Dvar Torah for Parshat Lekh Lekha
Based on Likutey Moharan Tinyana, Prologue
“Avraham was one” (Ezekiel 33:24). Avraham worshiped God only because he [Avraham] was one, because he considered himself alone in the world. He paid no attention whatsoever to people who turned him away from God and hindered him, or to his father or others who would interfere. Rather, it was as if he was the only one in the world. This is the meaning of “Avraham was one.”
It’s the same for anyone who wants to enter the service of God. The only way for him to enter is by thinking that other than himself, there is absolutely no one else in the world. He must ignore anyone who would hinder him, such as his father and mother, or his father-in-law and his wife and children, or the like; or to the obstacles presented by other people who ridicule, object to or obstruct his service of God. He must be unconcerned about them and pay them no mind. Instead, he should adopt an “Avraham was one” attitude—as if he is the only one in the world, as above.
What gives a person the strength to stand up to the whole world, to think differently, with a different outlook and attitudes on life, and to behave differently? Our first Patriarch, Avraham Avinu, is called HaIvri (Genesis 14:13) not only because he was from eiver, the other side of the River Jordan, but because he was on the opposing side of the world’s majority opinion on major issues. From where such strength?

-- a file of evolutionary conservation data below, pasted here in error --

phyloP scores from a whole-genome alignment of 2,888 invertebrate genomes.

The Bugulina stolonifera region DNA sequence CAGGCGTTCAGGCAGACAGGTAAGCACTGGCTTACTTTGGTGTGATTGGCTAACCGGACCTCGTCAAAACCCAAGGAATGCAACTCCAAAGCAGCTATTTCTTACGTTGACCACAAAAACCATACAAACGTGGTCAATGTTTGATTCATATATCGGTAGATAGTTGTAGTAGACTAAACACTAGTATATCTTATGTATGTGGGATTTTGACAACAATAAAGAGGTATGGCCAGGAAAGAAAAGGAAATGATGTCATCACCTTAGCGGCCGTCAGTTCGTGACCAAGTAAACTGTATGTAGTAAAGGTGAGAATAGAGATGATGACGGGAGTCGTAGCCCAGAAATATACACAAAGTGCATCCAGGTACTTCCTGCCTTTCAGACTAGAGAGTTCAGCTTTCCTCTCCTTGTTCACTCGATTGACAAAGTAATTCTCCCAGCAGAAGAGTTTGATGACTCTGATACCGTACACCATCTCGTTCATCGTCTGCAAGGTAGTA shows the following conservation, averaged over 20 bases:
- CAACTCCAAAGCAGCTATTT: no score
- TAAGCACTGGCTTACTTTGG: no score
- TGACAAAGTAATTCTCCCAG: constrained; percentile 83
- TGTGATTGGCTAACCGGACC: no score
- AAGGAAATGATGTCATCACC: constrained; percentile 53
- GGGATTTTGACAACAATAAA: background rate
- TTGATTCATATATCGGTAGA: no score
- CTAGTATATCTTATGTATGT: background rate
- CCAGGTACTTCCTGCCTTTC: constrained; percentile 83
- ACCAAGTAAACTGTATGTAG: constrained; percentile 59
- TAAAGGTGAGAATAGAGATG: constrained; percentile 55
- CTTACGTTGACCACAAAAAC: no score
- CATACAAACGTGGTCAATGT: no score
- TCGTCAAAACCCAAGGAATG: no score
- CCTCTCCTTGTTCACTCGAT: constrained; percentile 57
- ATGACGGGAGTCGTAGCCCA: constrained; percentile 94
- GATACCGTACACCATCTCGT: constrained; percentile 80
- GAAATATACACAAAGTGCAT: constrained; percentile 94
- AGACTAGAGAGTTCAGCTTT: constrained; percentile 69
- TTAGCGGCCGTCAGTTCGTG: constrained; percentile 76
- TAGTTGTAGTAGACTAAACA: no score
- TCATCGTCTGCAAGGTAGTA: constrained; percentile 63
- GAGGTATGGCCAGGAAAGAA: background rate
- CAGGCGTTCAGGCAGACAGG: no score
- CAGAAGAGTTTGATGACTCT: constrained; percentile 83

Many of us are schizophrenic. Not, God forbid, psychologically or theologically, but at some deep level of our soul. Up to a certain point, there is no doubt in our mind—or heart—that our Jewishness not merely defines us, but is us. Up to that point, we, too, are unconcerned about the objections of others and can overcome obstacles. Up to that point, we are one. Beyond that point, we are two (or more). We ourselves are unconvinced. We want very much to live a life of faith; but it’s only a part of us. Other parts agree with the zeitgeist, with the man in the street. So the interference we struggle with is due to the relatively shallow depth of our oneness. We aren’t one through and through.
How do we deepen our oneness, connect to our soul? Rebbe Nachman offers advice that helps on a few levels (see Likutey Moharan I, Lesson 22:6–8). One is sighing: “From the sound of my sighing, my etzem (bone, essence) has clung to my flesh” (Psalms 102:6). Daring to express one’s dismay about the body’s excessive enjoyment frees some inner-space; the soul moves into it. The tzaddik is the soul of the Jewish people. When one attaches himself to the tzaddik one can hear the tzaddik’s “sigh,” his teachings that urge us to follow the call of the soul. That too creates inner-space for the soul.
As the soul assumes greater influence by penetrating and moving closer to the body, we have the opportunity to further close the gap between “the two of us” so that we become one. The opportunity? Using the body to do mitzvahs and to practice the advice of the tzaddik (e.g., hitbodedut; see here and here).
© Copyright 2009 Breslov Research Institute